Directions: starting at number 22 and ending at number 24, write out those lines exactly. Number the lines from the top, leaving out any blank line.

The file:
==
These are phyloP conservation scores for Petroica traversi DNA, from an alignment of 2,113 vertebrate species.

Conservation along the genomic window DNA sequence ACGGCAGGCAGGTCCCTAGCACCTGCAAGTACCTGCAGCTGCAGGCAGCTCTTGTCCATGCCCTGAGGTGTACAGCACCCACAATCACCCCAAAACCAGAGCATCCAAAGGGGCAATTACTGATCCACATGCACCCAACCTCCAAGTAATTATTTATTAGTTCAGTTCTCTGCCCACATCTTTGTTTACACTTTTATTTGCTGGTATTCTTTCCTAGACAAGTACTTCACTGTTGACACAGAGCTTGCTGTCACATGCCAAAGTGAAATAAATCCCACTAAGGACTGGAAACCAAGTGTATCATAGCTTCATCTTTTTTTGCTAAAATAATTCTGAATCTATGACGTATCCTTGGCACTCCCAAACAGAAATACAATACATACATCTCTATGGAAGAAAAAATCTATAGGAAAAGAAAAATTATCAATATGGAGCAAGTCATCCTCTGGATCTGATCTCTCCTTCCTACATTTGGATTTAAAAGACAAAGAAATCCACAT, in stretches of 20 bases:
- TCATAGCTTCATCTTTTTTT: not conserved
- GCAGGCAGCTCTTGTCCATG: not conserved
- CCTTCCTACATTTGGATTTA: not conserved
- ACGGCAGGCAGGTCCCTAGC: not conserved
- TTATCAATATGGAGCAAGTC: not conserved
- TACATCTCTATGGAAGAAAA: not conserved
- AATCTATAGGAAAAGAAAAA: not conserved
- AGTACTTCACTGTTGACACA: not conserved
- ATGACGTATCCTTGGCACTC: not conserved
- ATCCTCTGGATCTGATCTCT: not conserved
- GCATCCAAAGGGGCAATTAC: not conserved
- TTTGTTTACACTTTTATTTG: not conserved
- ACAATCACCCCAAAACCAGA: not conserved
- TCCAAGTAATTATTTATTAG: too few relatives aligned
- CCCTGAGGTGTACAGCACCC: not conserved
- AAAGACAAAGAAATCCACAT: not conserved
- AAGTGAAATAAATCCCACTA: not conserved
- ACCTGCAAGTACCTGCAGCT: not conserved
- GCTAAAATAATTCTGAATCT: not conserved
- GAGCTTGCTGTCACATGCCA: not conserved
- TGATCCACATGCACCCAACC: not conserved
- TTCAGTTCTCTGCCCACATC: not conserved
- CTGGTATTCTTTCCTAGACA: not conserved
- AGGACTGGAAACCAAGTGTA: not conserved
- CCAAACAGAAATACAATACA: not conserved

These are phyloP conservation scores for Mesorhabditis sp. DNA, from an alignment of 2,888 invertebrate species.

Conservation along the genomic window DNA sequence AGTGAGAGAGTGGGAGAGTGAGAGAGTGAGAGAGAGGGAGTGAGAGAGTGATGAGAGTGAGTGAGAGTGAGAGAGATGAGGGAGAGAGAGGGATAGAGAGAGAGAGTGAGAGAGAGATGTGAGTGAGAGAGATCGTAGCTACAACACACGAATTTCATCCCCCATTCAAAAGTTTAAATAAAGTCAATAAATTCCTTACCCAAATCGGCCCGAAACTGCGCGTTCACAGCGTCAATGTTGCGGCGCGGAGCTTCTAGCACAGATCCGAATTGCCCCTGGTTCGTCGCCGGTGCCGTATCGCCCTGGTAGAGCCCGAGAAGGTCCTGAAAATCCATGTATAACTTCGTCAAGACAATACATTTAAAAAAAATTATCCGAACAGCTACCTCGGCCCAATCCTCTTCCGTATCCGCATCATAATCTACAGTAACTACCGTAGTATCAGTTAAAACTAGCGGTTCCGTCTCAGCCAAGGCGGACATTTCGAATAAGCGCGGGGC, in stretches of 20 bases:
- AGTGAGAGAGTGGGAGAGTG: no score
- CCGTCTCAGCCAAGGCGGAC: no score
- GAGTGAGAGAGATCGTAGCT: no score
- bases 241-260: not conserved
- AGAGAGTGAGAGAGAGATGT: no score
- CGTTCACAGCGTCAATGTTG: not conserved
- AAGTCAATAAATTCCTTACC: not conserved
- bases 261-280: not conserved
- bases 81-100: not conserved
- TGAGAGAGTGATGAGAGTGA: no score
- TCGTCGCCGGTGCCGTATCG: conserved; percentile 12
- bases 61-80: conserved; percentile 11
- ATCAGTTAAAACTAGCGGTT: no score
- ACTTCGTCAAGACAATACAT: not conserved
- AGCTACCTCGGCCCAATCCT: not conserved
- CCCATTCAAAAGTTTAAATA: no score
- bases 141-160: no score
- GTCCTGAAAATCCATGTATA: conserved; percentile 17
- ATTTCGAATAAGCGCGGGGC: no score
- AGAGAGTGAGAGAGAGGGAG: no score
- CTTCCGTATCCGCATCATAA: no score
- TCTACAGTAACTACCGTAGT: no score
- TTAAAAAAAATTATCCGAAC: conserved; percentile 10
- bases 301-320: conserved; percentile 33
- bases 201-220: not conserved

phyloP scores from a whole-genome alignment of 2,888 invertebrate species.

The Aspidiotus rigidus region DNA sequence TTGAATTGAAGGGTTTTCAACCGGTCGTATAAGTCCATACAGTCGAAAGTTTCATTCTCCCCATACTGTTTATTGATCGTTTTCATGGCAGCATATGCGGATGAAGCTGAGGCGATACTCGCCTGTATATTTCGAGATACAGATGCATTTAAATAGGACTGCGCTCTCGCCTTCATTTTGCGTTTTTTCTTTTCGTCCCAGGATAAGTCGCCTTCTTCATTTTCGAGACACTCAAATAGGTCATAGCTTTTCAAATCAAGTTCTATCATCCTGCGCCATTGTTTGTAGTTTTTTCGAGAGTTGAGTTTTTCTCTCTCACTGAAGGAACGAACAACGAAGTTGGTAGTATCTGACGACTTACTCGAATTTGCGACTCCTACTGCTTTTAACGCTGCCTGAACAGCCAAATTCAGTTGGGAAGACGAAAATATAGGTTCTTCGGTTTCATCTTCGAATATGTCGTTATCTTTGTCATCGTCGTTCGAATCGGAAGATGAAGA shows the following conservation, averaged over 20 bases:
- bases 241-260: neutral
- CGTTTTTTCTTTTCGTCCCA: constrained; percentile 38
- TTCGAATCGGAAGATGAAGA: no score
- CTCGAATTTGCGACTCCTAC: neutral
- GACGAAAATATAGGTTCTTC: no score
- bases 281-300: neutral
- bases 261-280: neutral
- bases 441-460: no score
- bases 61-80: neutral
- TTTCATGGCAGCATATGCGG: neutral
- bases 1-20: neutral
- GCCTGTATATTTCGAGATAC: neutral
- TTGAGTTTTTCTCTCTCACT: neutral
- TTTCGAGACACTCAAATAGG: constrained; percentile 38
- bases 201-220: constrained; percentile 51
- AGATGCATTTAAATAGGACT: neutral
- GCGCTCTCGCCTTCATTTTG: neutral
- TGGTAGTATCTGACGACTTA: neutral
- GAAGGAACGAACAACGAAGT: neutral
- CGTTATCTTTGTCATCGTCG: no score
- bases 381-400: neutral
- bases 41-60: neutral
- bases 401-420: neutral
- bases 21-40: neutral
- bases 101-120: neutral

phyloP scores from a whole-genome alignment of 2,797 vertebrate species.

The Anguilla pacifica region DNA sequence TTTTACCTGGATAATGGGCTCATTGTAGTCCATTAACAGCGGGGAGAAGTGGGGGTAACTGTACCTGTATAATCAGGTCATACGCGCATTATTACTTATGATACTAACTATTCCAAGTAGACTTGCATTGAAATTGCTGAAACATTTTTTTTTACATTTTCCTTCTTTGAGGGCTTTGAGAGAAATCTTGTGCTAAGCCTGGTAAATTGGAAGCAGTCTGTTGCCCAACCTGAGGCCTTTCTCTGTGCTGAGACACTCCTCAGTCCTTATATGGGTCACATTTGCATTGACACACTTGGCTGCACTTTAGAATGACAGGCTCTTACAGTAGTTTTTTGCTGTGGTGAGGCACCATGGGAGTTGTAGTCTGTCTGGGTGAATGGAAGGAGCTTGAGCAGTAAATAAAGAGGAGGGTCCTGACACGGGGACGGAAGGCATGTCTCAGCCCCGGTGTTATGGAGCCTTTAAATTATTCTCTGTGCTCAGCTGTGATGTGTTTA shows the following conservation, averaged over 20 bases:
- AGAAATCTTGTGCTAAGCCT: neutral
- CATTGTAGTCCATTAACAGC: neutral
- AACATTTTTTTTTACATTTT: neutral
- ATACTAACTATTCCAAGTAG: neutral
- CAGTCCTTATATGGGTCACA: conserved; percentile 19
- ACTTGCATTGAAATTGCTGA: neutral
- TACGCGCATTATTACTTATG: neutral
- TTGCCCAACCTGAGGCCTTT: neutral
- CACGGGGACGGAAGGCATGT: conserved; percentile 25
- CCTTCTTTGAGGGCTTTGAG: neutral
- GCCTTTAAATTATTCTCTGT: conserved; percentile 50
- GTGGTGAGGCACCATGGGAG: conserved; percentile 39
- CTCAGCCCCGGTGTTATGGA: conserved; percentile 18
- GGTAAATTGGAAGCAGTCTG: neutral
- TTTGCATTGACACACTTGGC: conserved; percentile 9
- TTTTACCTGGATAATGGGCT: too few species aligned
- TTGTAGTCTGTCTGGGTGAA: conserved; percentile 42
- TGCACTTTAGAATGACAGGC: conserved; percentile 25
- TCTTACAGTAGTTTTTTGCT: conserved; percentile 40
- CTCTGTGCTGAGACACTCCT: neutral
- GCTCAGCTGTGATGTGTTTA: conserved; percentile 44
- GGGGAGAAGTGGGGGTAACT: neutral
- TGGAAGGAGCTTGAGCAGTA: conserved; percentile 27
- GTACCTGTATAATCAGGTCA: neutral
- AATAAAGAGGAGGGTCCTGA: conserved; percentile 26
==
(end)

- GAGCTTGCTGTCACATGCCA: not conserved
- TGATCCACATGCACCCAACC: not conserved
- TTCAGTTCTCTGCCCACATC: not conserved